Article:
The humble Slinky was invented in the 1940’s by Navy engineer and inventor, Richard James. It proved an immediate hit, and selling out in just a few hours, quickly became one of our favourite toys. Slinky Day celebrates the humble Slinky, and should be spent doing slinky tricks, watching Slinkies race down staircases, or simply untangling the things as they inevitably knot, twist and spiral!
The Pony Express existed for 18 months between the days of April 3, 1860 to October 1861. In these days there was no air mail, no great American Highway, all there was was hundreds of miles of wide open spaces with not much in between but animal filled wilderness and bandito filled hollows. During this time, if you wanted to send a letter or small package from anywhere East past the gateway of St. Joseph, Missouri, there was only one way to go. The Pony Express was a massive employer for itâs time, with up to 80 young riders employed at any given stage, with stringent requirements on their age, size, and weight.
The Pony Express preferred to employ the youngest riders they could, in part for their resilience, and in part for how light they were. The lighter a man was the longer the horse could run and the more cargo the rider could carry, and since the horses were put to go full tilt for 10 to 15 miles at a stretch before changing, this was of vital importance. The rider changed out every 75 to 100 miles, but the mail never so much as slowed even in the worst of weather. While the average trip from coast to coast (On Horseback!) took 10 days, when they delivered Lincolnâs Inaugural Address, the trip was made in a mere 7 days and 17 hours.
With Pony Express Day Festivals being a staple all throughout the United States, there are tons of opportunities to celebrate the bravery of these young mailmen. You can spend Postal Express Day dressed up as one of these adventurous young souls who served as the heart of Americaâs fast tracked postal line, while watching equestrian events commemorating the challenges they faced. Speaking of equestrian events, lets not forget the true heroes of this endeavor, the horses that carried men and post across the nation time and time again. These events often have a broad range of related events, including food related events. Chili was one of the staples of the old American West, and as you might imagine there was often a pot of this spicy staple bubbling to keep the riders fed as they came in and out with the packages.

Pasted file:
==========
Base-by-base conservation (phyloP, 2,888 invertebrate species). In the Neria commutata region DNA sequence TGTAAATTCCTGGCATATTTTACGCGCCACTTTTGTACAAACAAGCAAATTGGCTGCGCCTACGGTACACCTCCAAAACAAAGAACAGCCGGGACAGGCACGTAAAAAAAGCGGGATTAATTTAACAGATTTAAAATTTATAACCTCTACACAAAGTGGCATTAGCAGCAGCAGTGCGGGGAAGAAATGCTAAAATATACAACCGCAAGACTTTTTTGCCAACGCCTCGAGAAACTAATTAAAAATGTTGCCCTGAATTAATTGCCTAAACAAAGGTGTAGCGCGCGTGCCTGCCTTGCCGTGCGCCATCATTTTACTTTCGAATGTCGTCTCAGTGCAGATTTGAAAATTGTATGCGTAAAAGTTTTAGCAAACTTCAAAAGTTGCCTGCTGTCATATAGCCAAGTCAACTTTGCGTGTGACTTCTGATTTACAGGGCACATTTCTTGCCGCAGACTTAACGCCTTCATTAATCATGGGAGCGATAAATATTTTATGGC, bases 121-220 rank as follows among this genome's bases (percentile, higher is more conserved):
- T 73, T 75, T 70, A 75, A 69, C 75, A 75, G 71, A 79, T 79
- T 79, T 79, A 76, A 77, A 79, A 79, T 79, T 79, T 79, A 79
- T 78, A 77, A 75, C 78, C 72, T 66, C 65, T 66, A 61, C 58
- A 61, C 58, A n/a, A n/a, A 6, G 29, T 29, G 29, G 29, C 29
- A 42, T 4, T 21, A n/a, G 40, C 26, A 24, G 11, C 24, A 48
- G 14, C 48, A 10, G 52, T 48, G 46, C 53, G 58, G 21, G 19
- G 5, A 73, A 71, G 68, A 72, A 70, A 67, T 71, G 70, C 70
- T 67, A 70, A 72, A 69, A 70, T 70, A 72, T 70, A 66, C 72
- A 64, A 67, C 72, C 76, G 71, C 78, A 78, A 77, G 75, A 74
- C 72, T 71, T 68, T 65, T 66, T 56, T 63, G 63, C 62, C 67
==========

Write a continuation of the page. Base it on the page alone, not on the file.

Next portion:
If you find yourself without a local event, you can host one at your home. Make Chili and Cornbread, find logos and the like to print out online, and get the 1953 movie âPony Expressâ featuring Charleston Heston and Rhonda Fleming! This is a classic about this amazing American institution and the trials and efforts of the men and women who fought to make it a reality. So get together with your friends and family on Pony Express Day, and celebrate the Pioneer spirit of the Old West!
Most people have fond memories of childhood, sat by a roaring campfire toasting marshmallows on wooden sticks… Yum! Toasted Marshmallow Day is a chance to re-live those memories, and for people who’ve never experienced toasting marshmallows to find out what all the fuss is about.
Kitchen Garden Day is an annual, decentralized celebration of food produced on a human-scale. It is an opportunity for people around the world to gather in their gardens with members of their local community to celebrate fresh food.